MBS indexation freeze means higher out-of-pocket costs for patients
The AMA has finalised the AMA List of Medical Services and Fees 2013, which provides guidance to AMA members in setting their fees based on their own practice cost experience.
AMA President, Dr Steve Hambleton, said today that Medicare Benefits Schedule (MBS) patient rebates continue to lag behind the real cost of providing quality patient care, but this year patient out-of-pocket costs will be higher because of the freeze on MBS indexation.
The previous Government announced a delay in MBS indexation from 1 November 2013 to 1 July 2014 in the May Budget – a decision that has denied patients $664.3 million in rebates for their GP visits and private surgery.
As a result of the freeze, the MBS patient rebate for a standard Level B GP consultation will remain at the current level of $36.30 until 1 July next year.
The new AMA fee for a standard Level B GP consultation is $73, up from $71 in 2012.
Dr Hambleton said there is a long history of MBS indexation lagging well behind the contemporary costs of providing medical care, which has caused a significant difference between the AMA fees and MBS fees today.
“The MBS simply has not kept pace with the complexity or cost of providing high quality medical services,” Dr Hambleton said.
“The difference between patients’ medical fees and Medicare rebates will be greater because of the freeze but, despite the widening gap, doctors have kept medical fee increases to a minimum.
“Eighty one per cent of GP consultations are bulk billed.
“Eighty nine per cent of privately insured in-hospital medical services are charged according to the patient’s private health insurer’s schedule of medical benefits, which means the patient has no out-of-pocket cost for their doctor’s fee.
“The average total out-of-pocket costs per person for medical fees in 2011-12 was $131, only $2 more than the previous year.
“The AMA applauds the private health insurers that have stuck with the tradition of indexing their schedule of benefits on 1 November.
“These insurers have acted in good faith to minimise the cost impact on their members,” Dr Hambleton said.
This year, AMA fees have been indexed, on average, by 2.93 per cent. This compares with the Labour Price Index of 3.19 per cent and Consumer Price Index of 2.40 per cent.
The AMA indexation places significant weight on increases in the Labour Price Index because of the high labour component in providing medical services.
Practice costs – such as wages for practice staff, rent, electricity, computers, continuing professional development, accreditation, and professional insurance – must all be met from the single fee charged by the doctor.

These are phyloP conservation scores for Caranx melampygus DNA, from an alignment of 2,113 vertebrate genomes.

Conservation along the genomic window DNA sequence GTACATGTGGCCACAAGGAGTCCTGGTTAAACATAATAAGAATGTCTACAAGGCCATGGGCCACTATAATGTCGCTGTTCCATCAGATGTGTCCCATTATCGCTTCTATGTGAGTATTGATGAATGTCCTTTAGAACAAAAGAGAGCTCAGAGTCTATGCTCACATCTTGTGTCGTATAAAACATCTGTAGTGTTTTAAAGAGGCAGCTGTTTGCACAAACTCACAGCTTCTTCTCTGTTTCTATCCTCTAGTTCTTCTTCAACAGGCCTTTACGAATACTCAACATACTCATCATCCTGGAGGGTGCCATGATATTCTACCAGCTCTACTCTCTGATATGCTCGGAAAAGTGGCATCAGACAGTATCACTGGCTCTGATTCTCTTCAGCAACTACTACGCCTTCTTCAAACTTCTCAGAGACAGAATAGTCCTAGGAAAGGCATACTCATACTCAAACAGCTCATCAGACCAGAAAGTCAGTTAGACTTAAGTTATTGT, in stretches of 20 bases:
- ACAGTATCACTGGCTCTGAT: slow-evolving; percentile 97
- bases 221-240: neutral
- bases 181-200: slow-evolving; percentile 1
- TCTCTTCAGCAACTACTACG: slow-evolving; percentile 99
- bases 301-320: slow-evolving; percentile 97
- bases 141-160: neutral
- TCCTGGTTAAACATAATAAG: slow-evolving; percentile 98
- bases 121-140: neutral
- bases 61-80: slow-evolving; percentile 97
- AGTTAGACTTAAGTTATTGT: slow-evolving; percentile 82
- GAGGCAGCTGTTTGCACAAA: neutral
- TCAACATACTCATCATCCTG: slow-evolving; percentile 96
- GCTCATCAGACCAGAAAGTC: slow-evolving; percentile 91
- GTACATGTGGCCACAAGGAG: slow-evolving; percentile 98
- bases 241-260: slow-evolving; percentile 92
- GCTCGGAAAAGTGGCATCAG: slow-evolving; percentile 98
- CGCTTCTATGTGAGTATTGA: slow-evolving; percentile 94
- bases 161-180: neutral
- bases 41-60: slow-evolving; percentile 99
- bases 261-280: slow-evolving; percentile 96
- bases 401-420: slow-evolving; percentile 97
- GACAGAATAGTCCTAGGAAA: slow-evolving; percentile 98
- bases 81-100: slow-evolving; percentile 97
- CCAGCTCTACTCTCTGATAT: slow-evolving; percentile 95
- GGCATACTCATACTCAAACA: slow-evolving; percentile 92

16 October 2013
CONTACT: John Flannery
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Facts about medical fees
- there were 343,600,526 Medicare rebates paid for medical services;
- 81.1 per cent of the 115,510,216 general practitioner services provided were bulk billed, which means these patients incurred no out-of-pocket cost;
- the average out of-pocket cost for general practitioner services that were not bulk billed was $28.58
- 87.2 per cent of the 120,624,060 pathology services provided were bulk billed; and
- 74.8 per cent of the 21,393,931 diagnostic imaging services provided were bulk billed.
Source: Department of Health Annual Medicare Statistics – Financial Year 2007-08 to 2012-13
- the expenditure on medical services by all sources of funds was $23,900 million;
- medical services represented 17 per cent of total health expenditure;
- 77.9 per cent of medical services expenditure was paid for by governments;
- 12 per cent of medical services expenditure was paid for by individuals;
- 5 per cent of medical services expenditure was paid for by private health insurers;
- the average total amount spent per person for medical services in the year was $131 (an increase of $2 from the previous year); and
- the average total amount spent per person for over the counter medicines – including pharmacy-only medicines, aspirin, cough and cold medicines, vitamins and minerals, herbal and other complementary medicines, and a range of medical non-durables such as condoms, adhesive and non-adhesive bandages – was $358.
Source: Australian Institute of Health and Welfare Health expenditure Australia 2011-12
In the June 2013 quarter:
- there were 8,229,526 in-hospital medical services covered by private health insurers;
- the proportion of medical services with no medical gap* was 89 per cent;
- the proportion of medical services with a known medical gap** was 3.5 per cent;
- the proportion of medical services where there was a gap and no agreement was 7.5 per cent; and
- the average gap payment, where a gap was paid, was $188.17.
Source: Private Health Insurance Administration Council Quarterly Gap Payments & Medical Benefits Statistics June 2013 and Medical Services June 2013.
*No gap agreement is where the medical practitioner agrees to accept a payment by the insurer in full satisfaction of the amount owed so that there is no gap, or no out-of-pocket expenses to be paid by the insured person
**A known gap agreement is where the medical practitioner agrees to accept a payment by the insurers in part satisfaction of the amount owed and the patient has provided informed financial consent so that the gap or out-of-pocket expenses to be paid by the insured person are known in advance